Aye, that is true. Not sure if its the same in the US but for us the commonly available options are to escalate a 3%, 5%, or RPI.. and if you can link to RPI but then the best annuity rate drops to about 3.4% - no free lunches (although the RPI calculation tends produce a higher number than CPI).

However, the best deals on annuities are to be found by sticking to a vanilla flat payout non-escalating payout with no guarantees... the more linkage and guarantees you want to add, the more specialised the product and fatter the profit margins for the insurer.

Annuities also become relatively more attractive as you get older in overcoming longevity risk.. (https://earlyretirementnow.com/2019/08/29/you-are-a-pension-fund-of-one-swr-series-part-32/) - there is a lot more sense in a 70 or 75yo taking out an annuity to protect against living to 100 while still being able to enjoy planning to an average of 85.

You can also get enhanced annuities if you have a preexisting condition - that's something that the general market doesn't recognise and you'd have to factor into your own calculations, sadly, if you are sticking with drawdown, which I imagine could be quite a depressing thought. Hey, if you got diabetes, might as well get paid for it.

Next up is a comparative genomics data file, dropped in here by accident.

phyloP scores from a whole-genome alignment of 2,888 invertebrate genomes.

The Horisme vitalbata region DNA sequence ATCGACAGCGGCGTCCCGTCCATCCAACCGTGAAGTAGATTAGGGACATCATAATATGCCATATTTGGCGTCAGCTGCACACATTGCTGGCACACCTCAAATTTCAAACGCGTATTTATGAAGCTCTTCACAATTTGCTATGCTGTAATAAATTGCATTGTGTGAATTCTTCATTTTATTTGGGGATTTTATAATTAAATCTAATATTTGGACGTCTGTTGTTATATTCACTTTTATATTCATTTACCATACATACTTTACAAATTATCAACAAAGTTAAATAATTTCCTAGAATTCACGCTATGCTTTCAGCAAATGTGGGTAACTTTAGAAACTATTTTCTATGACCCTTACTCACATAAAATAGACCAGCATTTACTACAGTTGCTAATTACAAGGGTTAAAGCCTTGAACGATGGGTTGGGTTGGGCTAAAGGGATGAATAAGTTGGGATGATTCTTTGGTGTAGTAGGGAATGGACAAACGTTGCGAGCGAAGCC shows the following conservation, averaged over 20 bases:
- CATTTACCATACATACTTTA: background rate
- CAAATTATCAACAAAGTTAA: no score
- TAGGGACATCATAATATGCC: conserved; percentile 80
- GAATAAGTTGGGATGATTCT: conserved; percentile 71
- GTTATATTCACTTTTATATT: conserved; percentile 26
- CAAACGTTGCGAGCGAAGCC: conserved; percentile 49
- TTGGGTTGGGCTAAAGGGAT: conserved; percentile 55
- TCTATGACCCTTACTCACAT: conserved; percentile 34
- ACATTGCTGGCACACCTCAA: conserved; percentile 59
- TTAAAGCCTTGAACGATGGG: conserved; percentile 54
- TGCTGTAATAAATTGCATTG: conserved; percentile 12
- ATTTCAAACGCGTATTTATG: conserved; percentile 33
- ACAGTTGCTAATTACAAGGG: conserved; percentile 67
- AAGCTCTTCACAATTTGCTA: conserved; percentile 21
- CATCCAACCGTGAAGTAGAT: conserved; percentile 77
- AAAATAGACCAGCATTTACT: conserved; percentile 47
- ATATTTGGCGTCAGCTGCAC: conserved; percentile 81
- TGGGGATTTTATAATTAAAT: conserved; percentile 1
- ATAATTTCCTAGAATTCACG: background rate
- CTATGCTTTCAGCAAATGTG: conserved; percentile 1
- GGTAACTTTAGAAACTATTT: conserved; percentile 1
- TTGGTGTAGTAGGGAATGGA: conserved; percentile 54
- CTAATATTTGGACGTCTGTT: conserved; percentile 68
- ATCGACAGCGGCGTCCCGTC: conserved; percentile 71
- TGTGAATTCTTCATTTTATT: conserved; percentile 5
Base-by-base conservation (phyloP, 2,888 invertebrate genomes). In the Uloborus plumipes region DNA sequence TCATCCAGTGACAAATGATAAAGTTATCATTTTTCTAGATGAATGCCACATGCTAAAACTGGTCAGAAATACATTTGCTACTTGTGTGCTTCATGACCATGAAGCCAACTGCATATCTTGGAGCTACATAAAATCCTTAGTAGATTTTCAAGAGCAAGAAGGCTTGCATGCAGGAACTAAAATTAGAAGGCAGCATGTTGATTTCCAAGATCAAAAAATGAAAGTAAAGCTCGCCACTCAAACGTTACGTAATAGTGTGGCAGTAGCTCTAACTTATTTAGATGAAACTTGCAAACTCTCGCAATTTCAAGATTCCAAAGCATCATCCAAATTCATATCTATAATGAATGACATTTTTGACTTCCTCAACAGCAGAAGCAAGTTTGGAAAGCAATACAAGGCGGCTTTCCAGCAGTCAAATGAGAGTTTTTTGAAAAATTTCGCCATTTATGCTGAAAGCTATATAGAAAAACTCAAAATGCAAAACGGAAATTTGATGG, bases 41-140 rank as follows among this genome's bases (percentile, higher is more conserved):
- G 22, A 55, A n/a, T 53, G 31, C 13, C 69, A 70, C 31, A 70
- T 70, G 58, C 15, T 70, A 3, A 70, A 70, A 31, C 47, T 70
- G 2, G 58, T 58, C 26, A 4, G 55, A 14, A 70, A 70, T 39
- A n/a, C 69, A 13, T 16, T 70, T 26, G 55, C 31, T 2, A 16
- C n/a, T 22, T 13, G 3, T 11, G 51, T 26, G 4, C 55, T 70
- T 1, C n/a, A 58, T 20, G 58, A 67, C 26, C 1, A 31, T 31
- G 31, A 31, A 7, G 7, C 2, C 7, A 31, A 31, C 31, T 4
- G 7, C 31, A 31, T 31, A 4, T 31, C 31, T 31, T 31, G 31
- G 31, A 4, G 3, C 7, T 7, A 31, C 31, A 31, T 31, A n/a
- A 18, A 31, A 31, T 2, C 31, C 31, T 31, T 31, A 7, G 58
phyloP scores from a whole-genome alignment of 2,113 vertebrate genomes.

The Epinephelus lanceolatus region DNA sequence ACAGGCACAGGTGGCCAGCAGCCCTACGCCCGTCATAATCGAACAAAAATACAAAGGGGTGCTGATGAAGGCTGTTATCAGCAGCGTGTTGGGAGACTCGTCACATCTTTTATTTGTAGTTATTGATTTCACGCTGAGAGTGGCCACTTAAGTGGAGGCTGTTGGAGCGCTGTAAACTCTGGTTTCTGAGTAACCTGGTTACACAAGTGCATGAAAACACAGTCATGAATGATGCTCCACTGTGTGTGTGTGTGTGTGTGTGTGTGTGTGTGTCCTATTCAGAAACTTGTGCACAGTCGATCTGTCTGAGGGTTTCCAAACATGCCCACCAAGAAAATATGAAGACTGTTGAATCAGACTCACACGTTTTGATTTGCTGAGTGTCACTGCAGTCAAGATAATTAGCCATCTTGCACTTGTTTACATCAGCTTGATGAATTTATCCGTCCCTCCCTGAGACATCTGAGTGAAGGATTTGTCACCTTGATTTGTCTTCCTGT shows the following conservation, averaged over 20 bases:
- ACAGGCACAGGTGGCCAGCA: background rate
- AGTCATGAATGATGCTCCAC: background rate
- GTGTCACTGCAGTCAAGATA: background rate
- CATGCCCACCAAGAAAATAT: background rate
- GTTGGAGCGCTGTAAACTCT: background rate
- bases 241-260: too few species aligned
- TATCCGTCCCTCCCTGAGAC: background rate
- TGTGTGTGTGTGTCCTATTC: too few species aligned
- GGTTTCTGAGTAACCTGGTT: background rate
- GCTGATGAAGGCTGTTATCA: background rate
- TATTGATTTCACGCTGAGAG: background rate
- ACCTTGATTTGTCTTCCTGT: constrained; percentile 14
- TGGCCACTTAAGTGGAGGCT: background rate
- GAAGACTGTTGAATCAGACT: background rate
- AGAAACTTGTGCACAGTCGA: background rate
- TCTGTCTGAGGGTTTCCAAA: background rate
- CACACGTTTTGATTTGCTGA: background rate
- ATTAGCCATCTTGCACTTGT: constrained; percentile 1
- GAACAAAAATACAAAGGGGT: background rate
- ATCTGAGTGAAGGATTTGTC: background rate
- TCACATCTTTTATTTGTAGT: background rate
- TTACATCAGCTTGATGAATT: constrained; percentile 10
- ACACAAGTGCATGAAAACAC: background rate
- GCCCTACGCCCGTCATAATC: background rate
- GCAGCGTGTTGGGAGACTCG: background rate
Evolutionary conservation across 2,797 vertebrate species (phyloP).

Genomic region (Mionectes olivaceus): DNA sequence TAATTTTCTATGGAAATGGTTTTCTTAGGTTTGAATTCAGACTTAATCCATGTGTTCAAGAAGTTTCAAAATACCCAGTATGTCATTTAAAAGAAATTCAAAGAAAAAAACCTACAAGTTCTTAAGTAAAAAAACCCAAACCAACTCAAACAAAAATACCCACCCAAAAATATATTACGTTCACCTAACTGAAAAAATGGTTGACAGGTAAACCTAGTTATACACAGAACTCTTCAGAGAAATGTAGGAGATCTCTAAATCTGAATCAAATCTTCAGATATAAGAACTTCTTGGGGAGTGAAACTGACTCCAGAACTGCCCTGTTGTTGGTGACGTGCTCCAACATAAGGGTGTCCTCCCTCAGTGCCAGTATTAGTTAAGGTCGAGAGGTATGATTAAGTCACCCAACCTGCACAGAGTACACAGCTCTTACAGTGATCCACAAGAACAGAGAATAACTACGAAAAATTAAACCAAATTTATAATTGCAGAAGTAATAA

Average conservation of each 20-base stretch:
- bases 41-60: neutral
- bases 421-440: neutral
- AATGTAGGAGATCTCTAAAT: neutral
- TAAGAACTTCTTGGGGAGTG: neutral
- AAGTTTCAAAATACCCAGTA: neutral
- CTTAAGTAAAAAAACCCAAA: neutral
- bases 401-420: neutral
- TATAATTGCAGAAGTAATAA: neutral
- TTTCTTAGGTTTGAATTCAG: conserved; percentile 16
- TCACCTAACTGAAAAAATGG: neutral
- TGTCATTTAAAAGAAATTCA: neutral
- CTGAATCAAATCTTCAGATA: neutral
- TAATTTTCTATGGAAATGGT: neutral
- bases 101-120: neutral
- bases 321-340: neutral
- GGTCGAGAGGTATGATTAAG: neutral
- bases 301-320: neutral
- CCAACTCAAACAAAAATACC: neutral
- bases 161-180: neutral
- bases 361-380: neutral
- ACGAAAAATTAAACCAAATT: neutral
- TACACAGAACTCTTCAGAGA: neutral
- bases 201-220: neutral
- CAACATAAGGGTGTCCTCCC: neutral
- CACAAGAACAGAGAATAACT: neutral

Not claiming they're a magic bullet, but rates available today make them worth considering.

One way or another, the house always wins. At least on average. So the greater likelihood is that you'd do better yourself - if you can stomach it!


vand

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Re: The dreaded "lost decade" of stock performance
« Reply #21 on: June 12, 2024, 01:25:56 PM »
Annuities have become an interesting option right now given the rates that are available.
Best buy tables currently suggest single policies offer 5.9% flat and 4% with an annual 3% COLA adjustment for a 55yo - arguably a much better option than "I'll only use a 3% SWR because I'm ultra conservative". Furthermore, I like the idea that people will find it easier to spend the income rather overcoming the mindset of "taking it out of the portfolio to spend".